“The rain felt so good, I felt like Mother Nature had given me a kiss on the lips.”
Those were the first words to come to mind when I sat down at this laptop, so I wrote them. I was casting around for words to describe what I felt like this morning.
At 5:45 AM Central time, I threw on shorts, a T-shirt and some polyester and went to go work out with some friends. There were push-ups, and crunches, and running, and indoor football, and other nasty things that make we Americans quiver with fear. I grunted my way through it. I sweated like a pig.
When I stepped outside an hour later, the rain was coming down. I can’t describe the chill to you. It didn’t cut to the bone, but it thrilled my skin. It was the perfect cld temperature for a man whose body was flaming from exercise. On a sprite-like impulse, I dashed into the rain, and ran some more. By the time I made it back to the dorm, I was a soggy mess of flesh, fabric, and hair.
Here’s the thing that gets me thinking. The very first thing that leapt to mind when I started writing this wasn’t that arduous, sweaty hour. It was the moment in which I was done, and reveling in the water (the shower in my dorm room couldn’t hold a candle to this). I felt new, somehow. I felt like I had squeezed something slimy and poisonous out of my blood; life ran through my veins. In that moment, I felt like I could outrun a cheetah.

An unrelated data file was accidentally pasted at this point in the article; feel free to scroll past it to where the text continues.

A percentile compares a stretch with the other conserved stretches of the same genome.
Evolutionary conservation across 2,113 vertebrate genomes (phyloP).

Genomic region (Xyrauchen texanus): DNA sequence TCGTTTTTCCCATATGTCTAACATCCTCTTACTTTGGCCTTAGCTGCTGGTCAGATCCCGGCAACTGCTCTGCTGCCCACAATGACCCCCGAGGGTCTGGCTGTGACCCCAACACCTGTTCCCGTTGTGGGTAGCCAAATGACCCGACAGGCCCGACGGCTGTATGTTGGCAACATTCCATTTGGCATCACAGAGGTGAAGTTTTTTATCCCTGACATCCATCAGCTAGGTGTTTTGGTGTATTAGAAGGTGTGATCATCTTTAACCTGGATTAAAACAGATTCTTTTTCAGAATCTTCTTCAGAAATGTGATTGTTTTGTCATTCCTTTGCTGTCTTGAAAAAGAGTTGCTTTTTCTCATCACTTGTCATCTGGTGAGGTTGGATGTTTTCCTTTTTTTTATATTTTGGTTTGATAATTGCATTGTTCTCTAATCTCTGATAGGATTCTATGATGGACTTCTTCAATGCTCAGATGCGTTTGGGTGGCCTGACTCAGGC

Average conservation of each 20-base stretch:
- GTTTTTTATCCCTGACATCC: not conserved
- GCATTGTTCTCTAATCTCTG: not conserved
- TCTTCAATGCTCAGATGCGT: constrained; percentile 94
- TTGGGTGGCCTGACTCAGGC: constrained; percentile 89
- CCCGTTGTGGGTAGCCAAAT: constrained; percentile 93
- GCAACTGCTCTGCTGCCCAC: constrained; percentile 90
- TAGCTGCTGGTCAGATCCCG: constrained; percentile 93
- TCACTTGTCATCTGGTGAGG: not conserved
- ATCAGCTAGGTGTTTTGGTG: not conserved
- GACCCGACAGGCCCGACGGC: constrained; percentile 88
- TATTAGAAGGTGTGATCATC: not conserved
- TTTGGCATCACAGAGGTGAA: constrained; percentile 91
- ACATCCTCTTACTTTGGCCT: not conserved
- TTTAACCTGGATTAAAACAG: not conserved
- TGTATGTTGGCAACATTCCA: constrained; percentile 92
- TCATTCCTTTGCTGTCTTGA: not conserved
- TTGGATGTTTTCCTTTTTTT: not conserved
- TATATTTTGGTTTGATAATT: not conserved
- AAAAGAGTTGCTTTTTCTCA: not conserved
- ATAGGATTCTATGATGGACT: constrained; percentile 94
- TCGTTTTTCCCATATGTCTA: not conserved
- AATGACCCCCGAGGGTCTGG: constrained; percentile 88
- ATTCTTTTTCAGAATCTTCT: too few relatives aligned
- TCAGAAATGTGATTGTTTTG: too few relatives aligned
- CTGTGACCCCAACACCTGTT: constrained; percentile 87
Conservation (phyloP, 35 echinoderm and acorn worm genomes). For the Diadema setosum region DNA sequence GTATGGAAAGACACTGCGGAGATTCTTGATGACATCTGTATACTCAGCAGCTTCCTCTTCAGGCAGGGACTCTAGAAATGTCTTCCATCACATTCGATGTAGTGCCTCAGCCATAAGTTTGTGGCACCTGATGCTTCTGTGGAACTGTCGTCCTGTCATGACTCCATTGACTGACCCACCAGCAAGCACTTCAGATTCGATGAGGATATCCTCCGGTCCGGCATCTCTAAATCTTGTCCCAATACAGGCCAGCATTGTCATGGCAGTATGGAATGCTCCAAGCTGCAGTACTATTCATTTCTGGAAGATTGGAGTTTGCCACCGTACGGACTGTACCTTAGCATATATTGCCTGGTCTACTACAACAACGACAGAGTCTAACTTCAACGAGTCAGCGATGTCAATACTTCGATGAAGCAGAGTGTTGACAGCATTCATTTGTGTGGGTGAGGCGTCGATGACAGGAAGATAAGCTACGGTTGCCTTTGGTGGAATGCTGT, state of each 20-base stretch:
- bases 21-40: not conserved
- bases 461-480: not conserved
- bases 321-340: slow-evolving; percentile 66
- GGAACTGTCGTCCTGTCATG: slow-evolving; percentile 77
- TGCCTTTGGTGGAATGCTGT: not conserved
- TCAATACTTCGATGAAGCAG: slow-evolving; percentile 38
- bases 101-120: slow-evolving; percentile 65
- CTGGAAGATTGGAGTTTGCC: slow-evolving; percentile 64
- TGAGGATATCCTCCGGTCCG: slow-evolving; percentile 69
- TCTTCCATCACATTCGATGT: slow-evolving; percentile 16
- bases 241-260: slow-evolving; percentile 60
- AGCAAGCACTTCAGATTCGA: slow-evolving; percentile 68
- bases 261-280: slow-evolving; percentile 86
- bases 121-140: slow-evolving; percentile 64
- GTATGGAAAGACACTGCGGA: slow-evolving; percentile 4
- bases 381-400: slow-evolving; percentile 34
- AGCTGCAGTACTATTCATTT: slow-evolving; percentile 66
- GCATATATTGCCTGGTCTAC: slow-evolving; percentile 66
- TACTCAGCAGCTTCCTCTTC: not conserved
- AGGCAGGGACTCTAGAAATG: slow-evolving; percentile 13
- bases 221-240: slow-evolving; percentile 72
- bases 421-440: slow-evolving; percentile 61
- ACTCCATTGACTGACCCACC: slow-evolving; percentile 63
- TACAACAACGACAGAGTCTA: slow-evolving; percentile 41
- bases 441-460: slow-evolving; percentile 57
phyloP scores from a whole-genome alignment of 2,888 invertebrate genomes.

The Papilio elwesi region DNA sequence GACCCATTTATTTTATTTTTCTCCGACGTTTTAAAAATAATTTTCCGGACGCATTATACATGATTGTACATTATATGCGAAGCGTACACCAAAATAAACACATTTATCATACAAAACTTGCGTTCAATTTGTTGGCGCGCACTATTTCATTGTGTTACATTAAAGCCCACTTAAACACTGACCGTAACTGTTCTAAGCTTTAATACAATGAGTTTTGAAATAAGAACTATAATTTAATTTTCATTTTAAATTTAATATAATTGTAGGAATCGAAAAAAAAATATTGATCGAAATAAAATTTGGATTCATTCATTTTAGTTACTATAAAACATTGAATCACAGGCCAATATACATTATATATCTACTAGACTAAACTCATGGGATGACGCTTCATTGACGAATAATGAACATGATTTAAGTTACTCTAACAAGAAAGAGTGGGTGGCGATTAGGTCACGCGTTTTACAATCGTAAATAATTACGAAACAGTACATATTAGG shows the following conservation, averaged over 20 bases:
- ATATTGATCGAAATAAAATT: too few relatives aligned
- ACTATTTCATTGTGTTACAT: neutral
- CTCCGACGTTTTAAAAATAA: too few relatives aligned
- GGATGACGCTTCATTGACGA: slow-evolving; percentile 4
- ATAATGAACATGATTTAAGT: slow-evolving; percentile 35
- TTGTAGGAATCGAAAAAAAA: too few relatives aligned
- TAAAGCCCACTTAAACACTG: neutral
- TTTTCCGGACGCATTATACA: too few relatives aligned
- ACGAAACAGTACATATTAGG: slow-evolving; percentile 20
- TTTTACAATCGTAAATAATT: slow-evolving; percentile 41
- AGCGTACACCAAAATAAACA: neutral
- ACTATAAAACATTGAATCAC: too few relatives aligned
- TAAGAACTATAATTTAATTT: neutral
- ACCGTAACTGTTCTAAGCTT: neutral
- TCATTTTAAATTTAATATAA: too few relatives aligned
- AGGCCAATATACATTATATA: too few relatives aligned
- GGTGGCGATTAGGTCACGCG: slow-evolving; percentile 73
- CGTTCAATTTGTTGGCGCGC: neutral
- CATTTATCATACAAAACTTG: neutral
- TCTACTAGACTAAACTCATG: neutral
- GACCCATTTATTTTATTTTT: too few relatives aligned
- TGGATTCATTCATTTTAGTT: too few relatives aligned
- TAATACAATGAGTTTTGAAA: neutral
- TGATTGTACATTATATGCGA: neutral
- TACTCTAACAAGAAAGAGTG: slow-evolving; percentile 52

And now here’s my question to you: if you’re a writer, do you work out on a regular basis? How do you do it? Do you watch CNN and sweat on a treadmill? Do you rise with the sun and jog 3 miles? Do you benchpress or throw dumbbells around?
If you’re not, I truly recommend it. Do you feel comfortable right now? You shouldn’t be. All good stories are about a man or a woman removed from his/her comfort zone. Why should you be any different?
There’s something about pain that makes human beings excellent at describing themselves. When you do more than you think you are able to do, you gain power and you gain insight about yourself and life in general. You defy the American “good life” of couches and beer; that perspective will be invaluable in fiction and other places.
Are you hitting the gym? If not, do it before today is over. If you are, push yourself even harder. I have great confidence that it will make a mark on how you write and how you think. It might even make a mark on how you live.